The original Capcom vs. SNK let you unlock an additional version of each character, sporting a different arsenal of special moves. Capcom vs. SNK 2 basically merges these "EX" characters with their standard counterparts, making for characters that for the most part have more moves and more options and are therefore generally more interesting to play. Capcom vs. SNK 2 also shows that its designers are being rather wishy-washy in deciding just how many attack buttons you can use. The Street Fighter series famously used the six-button layout of three punches and three kicks; on the other hand, NeoGeo games have always used just four buttons, and the original Capcom vs. SNK took this streamlined approach. But now, the sequel throws in with Capcom's old style and all of a sudden forces you to use more buttons on your controller. This will be a welcome change if you prefer the six-button style of the Street Fighter series, especially since the PlayStation 2's standard control pad fares a lot better with the extra buttons than the bulky Dreamcast controller does. There's no option to use the previous game's four-button layout, so in any event, those experienced with the first game will just have to get used to using six buttons again.
Aside from all the characters, perhaps the most interesting gameplay feature in Capcom vs. SNK 2 is the availability of six different fighting styles to choose from, compared with two in the original. The game calls these "grooves," and they're designed to mimic the gameplay styles of previous Capcom and SNK fighting games. Whether your character can do a quick forward hop or a full run, whether or not he or she can block in midair, can quickly recover from a knockdown, can counter from the blocking position, and much more is governed by which groove you select. As in the original Capcom vs. SNK, you choose a team of fighters, and the groove you select applies to all of them.
The newly added grooves are interesting. The Street Fighter III-style "P" groove lets you parry attacks as in that game--you can tap forward as you're about to get hit, and you'll absorb the blow and have a moment to counter. The Samurai Shodown-style "K" groove displays a gauge that increases as your character takes damage. When it's full, your character is in an enraged state (his or her skin turns all red), and you can dish out much more pain. This groove also gets the "just defended" system from Fatal Fury: Mark of the Wolves, which works just like parrying, only you tap backward instead of forward as you're attacked. If nothing else, the P and K grooves are fun additions to the game, though they're not as versatile as the more-conventional styles you may be accustomed to from games like Street Fighter Alpha II or King of Fighters '97. The other grooves remain basically unchanged from the previous game.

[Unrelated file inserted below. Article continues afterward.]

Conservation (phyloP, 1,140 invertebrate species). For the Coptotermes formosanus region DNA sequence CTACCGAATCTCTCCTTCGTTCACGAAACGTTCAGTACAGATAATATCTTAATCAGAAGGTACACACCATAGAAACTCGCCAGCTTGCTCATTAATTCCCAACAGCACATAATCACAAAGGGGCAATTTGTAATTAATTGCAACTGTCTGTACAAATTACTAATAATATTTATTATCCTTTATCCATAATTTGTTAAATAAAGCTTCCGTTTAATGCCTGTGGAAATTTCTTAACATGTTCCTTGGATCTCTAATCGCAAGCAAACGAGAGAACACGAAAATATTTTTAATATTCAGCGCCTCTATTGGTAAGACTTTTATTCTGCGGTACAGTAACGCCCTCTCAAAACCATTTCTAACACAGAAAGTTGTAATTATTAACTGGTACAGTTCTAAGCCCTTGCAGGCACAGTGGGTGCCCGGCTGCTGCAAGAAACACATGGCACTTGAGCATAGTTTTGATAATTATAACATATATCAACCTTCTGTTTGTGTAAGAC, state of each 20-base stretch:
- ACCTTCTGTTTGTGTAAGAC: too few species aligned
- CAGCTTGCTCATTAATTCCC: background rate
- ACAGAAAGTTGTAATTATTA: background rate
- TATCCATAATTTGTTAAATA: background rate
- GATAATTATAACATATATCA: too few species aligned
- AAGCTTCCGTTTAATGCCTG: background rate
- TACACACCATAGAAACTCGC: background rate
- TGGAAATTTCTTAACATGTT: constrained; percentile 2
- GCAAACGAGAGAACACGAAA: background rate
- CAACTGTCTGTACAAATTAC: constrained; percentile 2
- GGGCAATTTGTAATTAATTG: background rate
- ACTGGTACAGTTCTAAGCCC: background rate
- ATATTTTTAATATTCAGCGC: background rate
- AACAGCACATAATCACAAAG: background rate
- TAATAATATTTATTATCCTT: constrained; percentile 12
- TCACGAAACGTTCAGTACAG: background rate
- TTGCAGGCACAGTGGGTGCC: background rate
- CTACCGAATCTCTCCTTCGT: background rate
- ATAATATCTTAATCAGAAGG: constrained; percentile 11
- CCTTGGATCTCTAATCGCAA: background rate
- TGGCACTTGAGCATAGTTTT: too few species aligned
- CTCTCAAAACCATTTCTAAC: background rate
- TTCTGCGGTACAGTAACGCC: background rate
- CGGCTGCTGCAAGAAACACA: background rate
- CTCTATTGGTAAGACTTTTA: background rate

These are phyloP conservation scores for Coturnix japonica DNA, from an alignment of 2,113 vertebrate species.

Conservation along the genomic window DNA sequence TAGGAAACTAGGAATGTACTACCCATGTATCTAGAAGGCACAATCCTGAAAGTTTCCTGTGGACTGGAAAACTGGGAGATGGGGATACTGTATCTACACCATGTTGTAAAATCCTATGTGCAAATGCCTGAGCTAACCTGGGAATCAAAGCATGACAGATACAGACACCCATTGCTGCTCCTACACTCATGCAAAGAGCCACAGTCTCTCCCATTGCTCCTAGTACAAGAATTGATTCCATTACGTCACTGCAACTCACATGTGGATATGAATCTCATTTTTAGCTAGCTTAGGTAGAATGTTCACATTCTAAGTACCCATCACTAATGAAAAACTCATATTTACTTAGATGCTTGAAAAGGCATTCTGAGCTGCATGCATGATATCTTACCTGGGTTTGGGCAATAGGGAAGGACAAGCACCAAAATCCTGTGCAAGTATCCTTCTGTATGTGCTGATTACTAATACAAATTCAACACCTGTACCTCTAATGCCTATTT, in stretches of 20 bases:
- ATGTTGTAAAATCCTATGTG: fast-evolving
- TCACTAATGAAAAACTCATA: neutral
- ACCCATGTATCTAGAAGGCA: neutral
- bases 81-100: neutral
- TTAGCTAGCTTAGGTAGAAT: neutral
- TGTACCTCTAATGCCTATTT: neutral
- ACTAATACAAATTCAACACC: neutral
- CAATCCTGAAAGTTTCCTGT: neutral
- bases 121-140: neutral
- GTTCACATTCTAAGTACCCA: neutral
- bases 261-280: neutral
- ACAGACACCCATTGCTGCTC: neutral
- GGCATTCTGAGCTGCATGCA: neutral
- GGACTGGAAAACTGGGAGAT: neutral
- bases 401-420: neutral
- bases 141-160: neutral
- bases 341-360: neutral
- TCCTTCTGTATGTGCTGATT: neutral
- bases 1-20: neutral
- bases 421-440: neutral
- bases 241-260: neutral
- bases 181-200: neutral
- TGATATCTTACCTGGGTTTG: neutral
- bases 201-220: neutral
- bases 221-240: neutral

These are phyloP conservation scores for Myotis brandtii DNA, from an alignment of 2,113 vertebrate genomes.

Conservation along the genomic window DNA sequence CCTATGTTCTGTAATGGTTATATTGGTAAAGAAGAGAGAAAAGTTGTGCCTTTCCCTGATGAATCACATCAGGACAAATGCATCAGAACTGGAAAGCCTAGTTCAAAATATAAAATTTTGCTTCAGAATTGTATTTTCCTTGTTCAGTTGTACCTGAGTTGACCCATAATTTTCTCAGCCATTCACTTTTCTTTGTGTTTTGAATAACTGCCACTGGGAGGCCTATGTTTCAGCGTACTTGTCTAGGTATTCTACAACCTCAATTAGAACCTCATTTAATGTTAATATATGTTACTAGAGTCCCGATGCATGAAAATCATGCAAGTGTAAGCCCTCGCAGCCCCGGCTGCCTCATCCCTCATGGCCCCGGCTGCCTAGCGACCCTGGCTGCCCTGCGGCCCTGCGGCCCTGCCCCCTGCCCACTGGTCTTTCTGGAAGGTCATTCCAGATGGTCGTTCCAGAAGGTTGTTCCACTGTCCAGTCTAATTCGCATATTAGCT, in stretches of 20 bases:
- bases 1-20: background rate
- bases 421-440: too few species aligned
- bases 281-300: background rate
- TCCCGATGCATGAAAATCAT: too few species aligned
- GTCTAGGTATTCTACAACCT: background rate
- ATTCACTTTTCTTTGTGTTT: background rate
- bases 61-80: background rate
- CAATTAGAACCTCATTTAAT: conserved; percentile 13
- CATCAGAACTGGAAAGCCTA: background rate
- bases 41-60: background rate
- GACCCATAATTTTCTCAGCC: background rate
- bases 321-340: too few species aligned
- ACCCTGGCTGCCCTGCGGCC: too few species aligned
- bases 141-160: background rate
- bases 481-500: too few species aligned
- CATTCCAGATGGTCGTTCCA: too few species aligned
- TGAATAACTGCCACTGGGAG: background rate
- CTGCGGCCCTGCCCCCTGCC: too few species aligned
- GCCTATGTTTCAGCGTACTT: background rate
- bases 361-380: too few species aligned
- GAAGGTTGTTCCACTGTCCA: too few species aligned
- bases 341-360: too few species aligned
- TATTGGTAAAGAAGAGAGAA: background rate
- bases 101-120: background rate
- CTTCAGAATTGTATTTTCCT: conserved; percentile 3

Capcom vs. SNK 2 also revisits the "ratio" system from the first game. In the original, each character had a preassigned ratio of one to four, and your team had to be composed of four points total--so you could either pick two characters with a ratio of two, one character with a ratio of three and one with a ratio of one, or something like that. The character's ratio was meant to correspond to his or her relative power, though in practice, this didn't perfectly work out. It also limited the sorts of teams you could create, at least until you unlocked the option to do away with the ratio system altogether. Capcom vs. SNK 2 takes this more open-ended approach and lets you decide how to split the power. Under this ratio system, you can choose a team of three characters, where one will be slightly stronger, or a team of two equally powerful characters, or you can put all your chips in one basket by choosing just one proportionally powerful fighter. There's also a three-on-three gameplay option, as well as a single match, a versus mode, and a survival mode that isn't so interesting since you get most of your health back whenever you win a bout. The color edit mode from the first game is also available, though now you can save only one custom palette per character, down from two. You can also fuss around in the practice mode to try out new combos.